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Pellet Grilling: How To Get Perfect Results Every Time

Pellet Grilling Can Be An Easy Way To Make Mouth-Watering Meals

Yes, we’re primarily a site about tools and construction, but we gotta eat just like you. It also happens that we have a couple of pretty darn good cooks in our office, too. The idea of ​​smoking meat always sounded good, but the reality of my schedule made it impossible. The week is packed with work and the weekend is packed with work around the house and recreation. Then pellet grilling entered our lives… and it changed everything.


Pellet Grilling 101

Pellet grills use (shockingly) hardwood pellets for fuel instead of wood, charcoal, or propane. 100% hardwood pellets burn clean and impart distinct flavors depending on which variety you choose.

You load them in a hopper and an onboard computer monitors the temperature inside the grill while operating an auger to feed the pellets and maintain the temperature you’re shooting for.

Pellet grills even have an automatic ignition sequence, so you don’t have to worry about lighters and matches.

Of course, electronic controls mean you have to have a power source. An extension cord or a close outlet is the most convenient. You can also use a generator, just keep the exhaust downwind of your grill. If you need to operate portably, we recommend a battery-powered option, such as the EGO Nexus Power Station.

As you cook, the drippings fall down to a tray that’s at a slight downward angle and helps them travel into a collection bucket that’s easy to empty.

Below that tray is the firebox where the pellets feed and burn. With the tray in place, there’s no direct flame over your food and a fan moves the air inside the grill to keep the temperature even.

Essentially what you have is a convection oven that can smoke, bake, roast, braise, grill, and more. If you can do it in a conventional grill, smoker, or oven, it’s fair game. The hotter you go, the less smoke flavor there is, so you can even bake cookies, pizza, or cakes if you’re feeling frisky.

There’s more to it than that, but as a place to start, it’s a helpful summary.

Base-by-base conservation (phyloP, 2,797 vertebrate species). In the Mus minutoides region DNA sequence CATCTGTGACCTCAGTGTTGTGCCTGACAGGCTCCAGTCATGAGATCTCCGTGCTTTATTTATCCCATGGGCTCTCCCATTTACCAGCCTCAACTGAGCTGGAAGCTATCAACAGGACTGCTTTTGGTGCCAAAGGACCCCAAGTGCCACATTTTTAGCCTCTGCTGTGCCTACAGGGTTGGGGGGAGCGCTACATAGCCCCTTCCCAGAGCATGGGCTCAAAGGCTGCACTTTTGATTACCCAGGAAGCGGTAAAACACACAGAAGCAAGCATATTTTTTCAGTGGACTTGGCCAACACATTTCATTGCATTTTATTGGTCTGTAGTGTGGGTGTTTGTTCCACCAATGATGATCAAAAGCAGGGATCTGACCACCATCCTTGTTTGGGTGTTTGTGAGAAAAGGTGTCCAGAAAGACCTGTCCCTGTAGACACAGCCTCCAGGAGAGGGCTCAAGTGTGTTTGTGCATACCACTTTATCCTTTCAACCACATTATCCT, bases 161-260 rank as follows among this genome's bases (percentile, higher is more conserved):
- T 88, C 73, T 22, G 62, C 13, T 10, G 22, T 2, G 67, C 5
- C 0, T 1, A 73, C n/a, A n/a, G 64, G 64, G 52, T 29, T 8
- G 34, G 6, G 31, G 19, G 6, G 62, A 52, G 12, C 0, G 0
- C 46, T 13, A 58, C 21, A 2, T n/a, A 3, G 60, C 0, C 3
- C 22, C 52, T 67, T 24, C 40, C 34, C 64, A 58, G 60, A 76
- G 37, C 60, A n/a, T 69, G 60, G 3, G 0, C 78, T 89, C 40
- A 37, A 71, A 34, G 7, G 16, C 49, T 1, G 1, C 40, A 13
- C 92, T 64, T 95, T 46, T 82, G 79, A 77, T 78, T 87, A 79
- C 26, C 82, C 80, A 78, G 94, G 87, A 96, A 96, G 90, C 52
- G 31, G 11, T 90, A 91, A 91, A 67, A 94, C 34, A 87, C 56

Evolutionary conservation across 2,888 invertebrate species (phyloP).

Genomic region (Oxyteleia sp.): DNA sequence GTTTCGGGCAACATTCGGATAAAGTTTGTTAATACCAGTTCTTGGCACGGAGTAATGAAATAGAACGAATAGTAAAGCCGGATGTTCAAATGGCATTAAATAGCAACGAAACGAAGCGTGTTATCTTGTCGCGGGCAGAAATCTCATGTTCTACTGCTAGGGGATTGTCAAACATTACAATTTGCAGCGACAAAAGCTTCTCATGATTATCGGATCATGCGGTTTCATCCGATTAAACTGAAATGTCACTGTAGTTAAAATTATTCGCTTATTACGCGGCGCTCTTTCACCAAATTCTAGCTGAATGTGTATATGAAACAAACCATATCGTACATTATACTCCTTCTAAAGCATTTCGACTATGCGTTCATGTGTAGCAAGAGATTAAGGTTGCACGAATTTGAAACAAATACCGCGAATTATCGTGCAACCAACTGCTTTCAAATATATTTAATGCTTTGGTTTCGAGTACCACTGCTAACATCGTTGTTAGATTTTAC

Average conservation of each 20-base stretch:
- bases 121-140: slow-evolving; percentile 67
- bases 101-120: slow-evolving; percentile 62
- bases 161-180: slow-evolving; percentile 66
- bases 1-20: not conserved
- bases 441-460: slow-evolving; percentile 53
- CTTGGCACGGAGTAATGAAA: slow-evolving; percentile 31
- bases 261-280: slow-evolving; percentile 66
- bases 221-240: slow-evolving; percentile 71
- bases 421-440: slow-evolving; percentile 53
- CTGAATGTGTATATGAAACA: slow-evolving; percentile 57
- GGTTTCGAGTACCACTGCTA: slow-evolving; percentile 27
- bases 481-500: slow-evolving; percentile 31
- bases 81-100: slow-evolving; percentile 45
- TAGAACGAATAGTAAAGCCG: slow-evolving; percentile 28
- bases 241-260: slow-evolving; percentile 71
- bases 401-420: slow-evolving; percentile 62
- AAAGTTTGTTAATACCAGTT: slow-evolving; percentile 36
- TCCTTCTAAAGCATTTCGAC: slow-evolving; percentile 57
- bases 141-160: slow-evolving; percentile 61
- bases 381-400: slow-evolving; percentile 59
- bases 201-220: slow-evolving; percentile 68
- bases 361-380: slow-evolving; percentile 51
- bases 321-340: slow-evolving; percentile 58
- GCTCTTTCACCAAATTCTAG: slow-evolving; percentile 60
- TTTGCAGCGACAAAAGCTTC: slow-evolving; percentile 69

Choose Your Pellet Grill

There are plenty of pellet grills to choose from running from a few hundred to several thousand dollars. Most will get the job done, but there are things to consider.

One reason the grills get so expensive is the thickness of the steel and the overall size of the pellet grill. Thicker steel not only lasts longer but also holds a more consistent temperature. We’ve had excellent results even from entry-level grills, but if you’re grilling where it’s windy or cold, consider upgrading for better temperature stability.

There are lots of features to consider. Number one in my book is wi-fi. With as busy as my schedule is, the ability to monitor and adjust the grill from anywhere I have a cell signal is why I’m able to use my Traeger Ironwood 885 so much.

I can start the grill in the morning before I leave, or even the night before, keep an eye on it from our office, and adjust the grill as necessary. I can even kick into a 160° warm mode. Pretty much the only thing I can’t do is load more pellets remotely. In my opinion, it’s a feature you should absolutely pay the extra money for.

Here are a few others worth considering:

  • Dual meat probes
  • Preset cooking cycles
  • Programmable cooking cycles
  • App compatibility via Bluetooth or Wi-Fi

Pro Tip: Get the size grill you need. Larger models can hold more food, but smaller models use pellets at a slower rate.

Preparing The Meat For Pellet Grilling

Even though the pellet grill is going to do the hard work for you, your prep will make or break your final product. Some recipes are simple: just rub on the seasonings and put it on the grill. Other recipes may need marinating or bringing overnight.